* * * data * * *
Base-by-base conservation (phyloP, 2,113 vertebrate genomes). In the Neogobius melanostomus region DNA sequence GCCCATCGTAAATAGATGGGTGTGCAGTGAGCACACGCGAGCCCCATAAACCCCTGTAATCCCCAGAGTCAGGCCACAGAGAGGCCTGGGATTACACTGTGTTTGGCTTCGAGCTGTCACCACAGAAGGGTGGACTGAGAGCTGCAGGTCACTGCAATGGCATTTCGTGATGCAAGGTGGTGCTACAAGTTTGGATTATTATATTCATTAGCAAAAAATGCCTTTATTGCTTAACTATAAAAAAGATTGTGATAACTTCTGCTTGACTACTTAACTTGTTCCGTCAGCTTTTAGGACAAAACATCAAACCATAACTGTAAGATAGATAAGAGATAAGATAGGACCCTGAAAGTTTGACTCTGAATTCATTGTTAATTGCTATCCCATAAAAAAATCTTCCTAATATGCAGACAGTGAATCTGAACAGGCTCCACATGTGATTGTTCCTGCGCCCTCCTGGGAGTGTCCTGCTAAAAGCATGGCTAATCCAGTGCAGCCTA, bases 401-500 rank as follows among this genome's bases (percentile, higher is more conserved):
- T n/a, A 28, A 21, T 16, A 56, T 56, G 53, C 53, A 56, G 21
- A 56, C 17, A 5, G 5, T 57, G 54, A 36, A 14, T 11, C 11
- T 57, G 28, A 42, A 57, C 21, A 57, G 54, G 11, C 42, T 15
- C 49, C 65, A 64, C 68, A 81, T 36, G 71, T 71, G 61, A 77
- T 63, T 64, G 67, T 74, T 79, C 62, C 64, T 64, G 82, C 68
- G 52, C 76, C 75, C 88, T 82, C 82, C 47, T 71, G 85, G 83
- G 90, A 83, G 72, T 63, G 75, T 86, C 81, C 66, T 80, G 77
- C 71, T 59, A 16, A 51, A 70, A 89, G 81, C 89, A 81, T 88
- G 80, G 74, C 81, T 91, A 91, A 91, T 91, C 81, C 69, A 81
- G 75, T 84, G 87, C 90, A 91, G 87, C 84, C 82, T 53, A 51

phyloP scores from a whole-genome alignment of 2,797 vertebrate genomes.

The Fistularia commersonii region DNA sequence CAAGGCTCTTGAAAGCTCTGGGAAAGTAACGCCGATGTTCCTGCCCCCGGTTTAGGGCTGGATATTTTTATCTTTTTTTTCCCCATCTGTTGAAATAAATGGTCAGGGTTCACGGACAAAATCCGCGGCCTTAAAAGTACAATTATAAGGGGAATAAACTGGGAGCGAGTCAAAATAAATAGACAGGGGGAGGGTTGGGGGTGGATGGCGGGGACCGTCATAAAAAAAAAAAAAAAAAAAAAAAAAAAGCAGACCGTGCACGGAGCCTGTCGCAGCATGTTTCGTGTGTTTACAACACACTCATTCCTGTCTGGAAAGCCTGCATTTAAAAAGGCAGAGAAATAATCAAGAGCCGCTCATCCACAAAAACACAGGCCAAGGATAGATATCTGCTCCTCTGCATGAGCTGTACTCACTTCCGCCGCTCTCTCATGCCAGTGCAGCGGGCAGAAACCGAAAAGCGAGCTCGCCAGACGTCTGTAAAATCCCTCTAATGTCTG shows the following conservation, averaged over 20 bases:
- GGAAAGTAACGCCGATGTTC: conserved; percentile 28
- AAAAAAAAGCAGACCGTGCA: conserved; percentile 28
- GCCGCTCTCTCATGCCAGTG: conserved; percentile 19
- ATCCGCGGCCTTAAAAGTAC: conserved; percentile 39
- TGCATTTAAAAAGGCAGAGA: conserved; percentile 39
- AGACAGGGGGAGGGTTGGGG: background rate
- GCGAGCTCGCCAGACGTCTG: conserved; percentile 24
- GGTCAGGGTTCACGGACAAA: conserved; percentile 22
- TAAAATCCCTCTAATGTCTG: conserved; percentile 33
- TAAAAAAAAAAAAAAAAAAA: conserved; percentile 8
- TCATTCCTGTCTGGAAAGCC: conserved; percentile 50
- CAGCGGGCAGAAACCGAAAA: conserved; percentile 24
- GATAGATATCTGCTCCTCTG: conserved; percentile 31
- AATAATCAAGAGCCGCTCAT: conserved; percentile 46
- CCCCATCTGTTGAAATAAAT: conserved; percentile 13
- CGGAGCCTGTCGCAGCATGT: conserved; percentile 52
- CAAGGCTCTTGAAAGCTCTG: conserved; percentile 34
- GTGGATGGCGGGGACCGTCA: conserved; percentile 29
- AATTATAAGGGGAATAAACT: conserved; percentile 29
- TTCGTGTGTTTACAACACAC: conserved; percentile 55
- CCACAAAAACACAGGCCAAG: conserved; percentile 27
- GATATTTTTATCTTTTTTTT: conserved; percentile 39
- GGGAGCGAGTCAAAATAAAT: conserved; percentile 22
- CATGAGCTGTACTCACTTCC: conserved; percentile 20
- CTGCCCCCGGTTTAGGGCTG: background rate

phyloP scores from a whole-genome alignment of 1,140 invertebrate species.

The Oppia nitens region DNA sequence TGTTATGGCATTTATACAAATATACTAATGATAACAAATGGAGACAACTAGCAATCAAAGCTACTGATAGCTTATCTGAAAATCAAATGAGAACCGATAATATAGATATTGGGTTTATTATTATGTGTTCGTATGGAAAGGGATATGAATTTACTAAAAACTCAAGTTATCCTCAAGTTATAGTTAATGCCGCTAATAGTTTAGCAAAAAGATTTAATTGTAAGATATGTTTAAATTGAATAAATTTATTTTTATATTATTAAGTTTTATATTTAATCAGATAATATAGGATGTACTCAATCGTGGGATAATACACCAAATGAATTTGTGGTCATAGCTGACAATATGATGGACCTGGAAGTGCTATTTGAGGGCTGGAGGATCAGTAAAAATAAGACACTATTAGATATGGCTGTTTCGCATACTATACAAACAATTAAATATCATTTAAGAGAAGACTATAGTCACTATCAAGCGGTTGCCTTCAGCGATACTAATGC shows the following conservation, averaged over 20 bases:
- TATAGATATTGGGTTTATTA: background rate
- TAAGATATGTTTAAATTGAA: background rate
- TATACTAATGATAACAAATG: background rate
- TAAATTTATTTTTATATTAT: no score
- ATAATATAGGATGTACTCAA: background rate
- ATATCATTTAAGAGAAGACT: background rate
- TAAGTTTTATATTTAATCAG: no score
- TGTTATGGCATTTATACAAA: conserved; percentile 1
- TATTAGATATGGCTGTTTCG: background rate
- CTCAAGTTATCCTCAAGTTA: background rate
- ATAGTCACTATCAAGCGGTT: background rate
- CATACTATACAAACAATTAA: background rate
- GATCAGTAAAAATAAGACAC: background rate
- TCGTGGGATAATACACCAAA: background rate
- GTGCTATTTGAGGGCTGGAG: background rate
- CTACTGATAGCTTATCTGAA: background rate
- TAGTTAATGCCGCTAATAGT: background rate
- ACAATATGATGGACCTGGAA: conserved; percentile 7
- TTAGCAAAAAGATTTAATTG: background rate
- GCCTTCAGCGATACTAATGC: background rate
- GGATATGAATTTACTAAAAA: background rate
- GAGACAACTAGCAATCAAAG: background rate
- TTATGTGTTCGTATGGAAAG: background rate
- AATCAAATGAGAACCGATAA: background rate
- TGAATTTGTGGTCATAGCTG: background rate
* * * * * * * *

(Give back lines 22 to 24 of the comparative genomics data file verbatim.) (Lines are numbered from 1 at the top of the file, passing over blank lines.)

- TAAAATCCCTCTAATGTCTG: conserved; percentile 33
- TAAAAAAAAAAAAAAAAAAA: conserved; percentile 8
- TCATTCCTGTCTGGAAAGCC: conserved; percentile 50